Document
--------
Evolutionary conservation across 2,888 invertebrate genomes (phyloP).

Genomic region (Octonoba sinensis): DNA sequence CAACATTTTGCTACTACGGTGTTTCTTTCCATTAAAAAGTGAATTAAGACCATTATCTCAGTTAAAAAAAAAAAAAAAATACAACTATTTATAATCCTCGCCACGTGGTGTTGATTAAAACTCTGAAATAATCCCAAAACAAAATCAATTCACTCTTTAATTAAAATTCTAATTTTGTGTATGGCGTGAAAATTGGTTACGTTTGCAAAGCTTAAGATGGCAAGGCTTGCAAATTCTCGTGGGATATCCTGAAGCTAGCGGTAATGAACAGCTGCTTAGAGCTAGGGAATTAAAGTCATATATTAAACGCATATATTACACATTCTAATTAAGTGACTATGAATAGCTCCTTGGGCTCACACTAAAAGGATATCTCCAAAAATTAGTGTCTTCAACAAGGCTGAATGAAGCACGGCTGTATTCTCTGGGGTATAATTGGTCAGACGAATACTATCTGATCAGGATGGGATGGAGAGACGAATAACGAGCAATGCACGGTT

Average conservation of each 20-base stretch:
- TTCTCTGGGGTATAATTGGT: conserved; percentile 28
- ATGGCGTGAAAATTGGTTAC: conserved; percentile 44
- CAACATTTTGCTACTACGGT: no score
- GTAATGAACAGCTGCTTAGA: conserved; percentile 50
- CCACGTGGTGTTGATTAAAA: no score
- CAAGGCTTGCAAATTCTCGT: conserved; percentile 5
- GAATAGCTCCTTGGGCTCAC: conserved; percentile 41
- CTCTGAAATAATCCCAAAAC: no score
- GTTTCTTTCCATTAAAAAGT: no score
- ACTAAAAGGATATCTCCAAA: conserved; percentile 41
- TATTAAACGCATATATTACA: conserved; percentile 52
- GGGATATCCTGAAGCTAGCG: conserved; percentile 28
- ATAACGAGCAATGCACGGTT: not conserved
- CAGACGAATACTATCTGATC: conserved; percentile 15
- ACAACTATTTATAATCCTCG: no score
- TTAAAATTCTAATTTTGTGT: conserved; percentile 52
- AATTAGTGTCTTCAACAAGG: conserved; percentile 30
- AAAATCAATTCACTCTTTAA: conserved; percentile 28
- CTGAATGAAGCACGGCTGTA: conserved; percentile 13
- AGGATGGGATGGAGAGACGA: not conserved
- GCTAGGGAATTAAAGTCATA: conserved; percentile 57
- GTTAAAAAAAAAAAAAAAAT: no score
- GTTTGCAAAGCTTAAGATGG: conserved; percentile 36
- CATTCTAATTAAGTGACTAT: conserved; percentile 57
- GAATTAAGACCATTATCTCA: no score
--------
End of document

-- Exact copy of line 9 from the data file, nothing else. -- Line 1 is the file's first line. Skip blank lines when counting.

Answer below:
- CAAGGCTTGCAAATTCTCGT: conserved; percentile 5